On the one hand, the focus on the physical and the production’s willingness to let time pass suggest a strong naturalism, and the show as a whole does not depart from a fundamental commitment to psychological realism. But in moments like Lear’s final entrance, it also leaves room for a heightened theatricality. The set is a slighter expression of this non-naturalistic tendency, with its backdrop of rough-hewn wooden columns and a floor that can be both indoor marble and outdoor rock (and in France, is lit as through a stain-glass window, somewhat heavy-handedly). It’s atmospheric enough, but neither especially striking nor especially meaningful. It serves — as does the production as a whole, including the abstractly medieval costumes. Few things besides Langella’s presence stand out: an unusually severe and unemotional Cordelia (not sure whether that’s a good thing or not); a remarkably callous blinding of Gloucester, with Cornwall tossing the vile jelly offstage like a rotten piece of fruit; a highly original staging of Edgar’s false description of Dover cliff (for which he momentarily covers his eyes with a blindfold, turning the son into the father’s double and allowing the character to see the imaginary scene as blind Gloucester might see it before his mind’s eye). But ultimately, as is so often the case with this play, this is Lear’s Lear.

Therefore, I’ll end with four more Langella moments.

First, Lear’s delayed reaction to Cordelia’s “nothing” in Act 1 — the rage takes a while to awaken, and then it doesn’t build rapidly. His first response is not anger, but puzzlement, or even amusement: surely, Cordelia must be joking? When it comes, the rage is mighty and ferocious, but it’s not a sudden storm.

Second, Lear’s meeting with Gloucester at Dover, one of the production’s most affective moments, in which Lear winds up cradling Gloucester in his arms. Langella here manages to strike a remarkable balance between sense and madness (“matter and inmpertinency mixed,” as Edgar puts it), seemingly talking to himself as much as to Gloucester half of the time, always on the brink of slipping off into a revery, and then waking to shocking clarity — and undermining the very notion that Lear is mad at all in the matter of fact tone of his “I know thee well enough: thy name is Gloucester.” Did he know all along?

Third, the reunion of father and banished daughter, in which Langella gives Lear’s drowsy confusion a pointedly laconic air: this is a Lear who wakes convinced that he is dead, puzzled by what is happening rather than angry at being tricked; dismissive of Cordelia’s kindness, but almost amused by the notion that she (and he) might be alive. And when he slowly comes around to this new reality, that realization comes with a certain matter-of-factness as well — the pin prick registers, and Lear is gently surprise that it does, but there is no rage, no energy left in him to respond loudly or forcefully to anything the play throws at him.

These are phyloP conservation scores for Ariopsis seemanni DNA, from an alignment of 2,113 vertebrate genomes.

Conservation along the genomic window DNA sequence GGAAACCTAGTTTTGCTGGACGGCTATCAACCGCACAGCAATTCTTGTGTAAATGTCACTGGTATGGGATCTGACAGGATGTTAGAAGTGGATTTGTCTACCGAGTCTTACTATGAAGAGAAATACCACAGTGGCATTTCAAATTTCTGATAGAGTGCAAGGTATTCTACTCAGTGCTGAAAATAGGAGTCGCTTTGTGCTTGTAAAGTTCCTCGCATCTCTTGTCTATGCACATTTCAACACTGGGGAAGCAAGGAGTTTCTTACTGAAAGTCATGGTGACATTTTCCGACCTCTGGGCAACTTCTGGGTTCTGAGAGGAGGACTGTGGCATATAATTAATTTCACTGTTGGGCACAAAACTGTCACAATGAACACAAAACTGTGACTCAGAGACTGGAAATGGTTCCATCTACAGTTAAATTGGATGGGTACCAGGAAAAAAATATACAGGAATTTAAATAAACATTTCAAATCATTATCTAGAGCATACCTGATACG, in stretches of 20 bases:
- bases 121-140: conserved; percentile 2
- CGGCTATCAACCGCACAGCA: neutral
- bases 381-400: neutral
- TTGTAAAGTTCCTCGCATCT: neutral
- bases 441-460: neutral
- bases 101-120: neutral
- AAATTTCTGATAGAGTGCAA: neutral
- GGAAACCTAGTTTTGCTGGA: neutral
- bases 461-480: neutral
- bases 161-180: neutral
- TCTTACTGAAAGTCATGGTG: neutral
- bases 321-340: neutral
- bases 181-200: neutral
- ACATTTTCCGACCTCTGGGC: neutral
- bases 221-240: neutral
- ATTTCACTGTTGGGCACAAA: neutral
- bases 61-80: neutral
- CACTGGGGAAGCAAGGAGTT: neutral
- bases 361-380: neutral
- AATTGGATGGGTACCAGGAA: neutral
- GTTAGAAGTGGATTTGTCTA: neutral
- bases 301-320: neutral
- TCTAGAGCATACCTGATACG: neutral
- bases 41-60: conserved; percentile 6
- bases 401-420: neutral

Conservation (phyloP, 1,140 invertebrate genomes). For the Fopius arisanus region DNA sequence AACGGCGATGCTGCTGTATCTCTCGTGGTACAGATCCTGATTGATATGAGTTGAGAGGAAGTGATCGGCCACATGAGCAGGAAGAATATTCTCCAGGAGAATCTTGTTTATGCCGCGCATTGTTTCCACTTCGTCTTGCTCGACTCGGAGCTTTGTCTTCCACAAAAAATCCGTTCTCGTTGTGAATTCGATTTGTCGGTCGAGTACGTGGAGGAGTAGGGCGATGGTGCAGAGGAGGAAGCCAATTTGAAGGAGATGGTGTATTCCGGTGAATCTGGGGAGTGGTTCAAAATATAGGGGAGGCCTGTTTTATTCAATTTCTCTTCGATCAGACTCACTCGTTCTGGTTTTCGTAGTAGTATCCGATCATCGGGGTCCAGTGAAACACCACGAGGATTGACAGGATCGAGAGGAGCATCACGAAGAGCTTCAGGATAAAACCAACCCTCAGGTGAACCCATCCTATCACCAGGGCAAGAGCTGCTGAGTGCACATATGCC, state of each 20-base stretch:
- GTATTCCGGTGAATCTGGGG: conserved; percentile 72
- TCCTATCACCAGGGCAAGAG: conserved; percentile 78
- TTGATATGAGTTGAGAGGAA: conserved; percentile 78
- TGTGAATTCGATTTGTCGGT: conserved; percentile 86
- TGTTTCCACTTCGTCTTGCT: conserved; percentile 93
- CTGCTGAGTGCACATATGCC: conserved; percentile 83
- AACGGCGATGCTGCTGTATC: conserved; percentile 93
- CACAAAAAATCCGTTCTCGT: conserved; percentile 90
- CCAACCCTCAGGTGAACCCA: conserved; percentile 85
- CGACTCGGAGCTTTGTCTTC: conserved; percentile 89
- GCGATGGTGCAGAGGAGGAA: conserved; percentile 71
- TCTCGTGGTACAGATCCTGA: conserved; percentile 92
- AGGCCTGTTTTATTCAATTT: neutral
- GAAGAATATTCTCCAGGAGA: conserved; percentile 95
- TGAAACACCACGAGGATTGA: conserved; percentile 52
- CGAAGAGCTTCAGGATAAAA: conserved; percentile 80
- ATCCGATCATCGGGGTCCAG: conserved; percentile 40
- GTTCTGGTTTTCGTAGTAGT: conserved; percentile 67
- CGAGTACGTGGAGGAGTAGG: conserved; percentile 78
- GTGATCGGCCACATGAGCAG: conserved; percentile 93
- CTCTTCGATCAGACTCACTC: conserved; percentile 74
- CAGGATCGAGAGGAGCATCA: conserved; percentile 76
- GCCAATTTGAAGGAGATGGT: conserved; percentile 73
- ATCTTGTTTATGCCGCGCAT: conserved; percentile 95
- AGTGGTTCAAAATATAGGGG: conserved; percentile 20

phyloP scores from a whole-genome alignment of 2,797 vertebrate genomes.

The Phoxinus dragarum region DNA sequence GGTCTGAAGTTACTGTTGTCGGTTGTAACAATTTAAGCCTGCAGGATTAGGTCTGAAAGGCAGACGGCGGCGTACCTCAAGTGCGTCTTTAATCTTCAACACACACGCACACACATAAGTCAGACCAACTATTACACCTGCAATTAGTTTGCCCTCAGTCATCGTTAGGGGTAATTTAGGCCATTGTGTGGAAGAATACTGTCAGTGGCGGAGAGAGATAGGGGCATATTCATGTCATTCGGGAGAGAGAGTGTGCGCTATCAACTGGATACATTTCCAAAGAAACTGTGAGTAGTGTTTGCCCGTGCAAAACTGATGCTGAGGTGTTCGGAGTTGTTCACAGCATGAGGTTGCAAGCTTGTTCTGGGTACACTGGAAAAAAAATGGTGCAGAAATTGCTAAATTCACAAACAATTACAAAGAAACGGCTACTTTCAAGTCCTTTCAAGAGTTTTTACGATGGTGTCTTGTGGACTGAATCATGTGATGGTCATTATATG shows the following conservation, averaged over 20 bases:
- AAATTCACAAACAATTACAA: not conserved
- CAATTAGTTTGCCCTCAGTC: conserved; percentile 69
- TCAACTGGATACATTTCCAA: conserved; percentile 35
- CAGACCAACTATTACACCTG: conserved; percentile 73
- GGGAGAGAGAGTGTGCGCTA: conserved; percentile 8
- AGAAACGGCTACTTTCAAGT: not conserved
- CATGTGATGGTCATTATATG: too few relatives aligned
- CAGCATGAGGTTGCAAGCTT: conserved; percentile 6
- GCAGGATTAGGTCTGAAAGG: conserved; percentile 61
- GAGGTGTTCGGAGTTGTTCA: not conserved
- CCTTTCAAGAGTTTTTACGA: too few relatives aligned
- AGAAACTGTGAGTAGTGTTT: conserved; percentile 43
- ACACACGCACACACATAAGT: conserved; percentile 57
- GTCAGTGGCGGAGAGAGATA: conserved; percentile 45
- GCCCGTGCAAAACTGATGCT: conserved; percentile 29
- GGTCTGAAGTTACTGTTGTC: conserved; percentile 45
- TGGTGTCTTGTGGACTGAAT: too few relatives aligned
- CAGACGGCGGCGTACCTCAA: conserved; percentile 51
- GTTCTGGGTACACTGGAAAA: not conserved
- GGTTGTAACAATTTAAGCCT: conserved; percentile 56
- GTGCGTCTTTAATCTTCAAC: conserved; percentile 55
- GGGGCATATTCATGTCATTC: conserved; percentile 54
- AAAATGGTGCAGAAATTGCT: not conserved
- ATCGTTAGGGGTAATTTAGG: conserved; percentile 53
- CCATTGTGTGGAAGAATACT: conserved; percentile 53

And lastly, that final scene again. Lear here is focussed single-mindedly on his daughter with an intensity and a kind of self-denial that I have no often seen in other versions. He may be dying, but all that matters is that Cordelia might yet be alive. Accordingly, “Pray you, undo / This button” has to refer to a button on his daughter’s dress: he is asking for help for her, not for himself, and when that help has no effect, he dies — because his daughter cannot be revived.

In placing such a strong emphasis on Lear’s dependency, almost from the start, the production risks losing part of the play’s political point — if Lear is in such decline already when the play begins, his decision to give up his kingdom, flawed though it may be in practice, appears too justified, not as the act of folly it is. Of course a king this frail ought to retire. The payoff is psychological, in that we get to witness a nuanced, compelling, and grippingly embodied portrayal of Lear’s collapse. And while that leaves a lot unsaid and much about Shakespeare’s text unproved, and while it leaves entirely open the question of what it might mean to stage this play now, and why one should, perhaps the reward of seeing a great performance makes up some of that lost ground.

Alright. This is long enough. I’ll write a separate post about Mark Rylance tomorrow.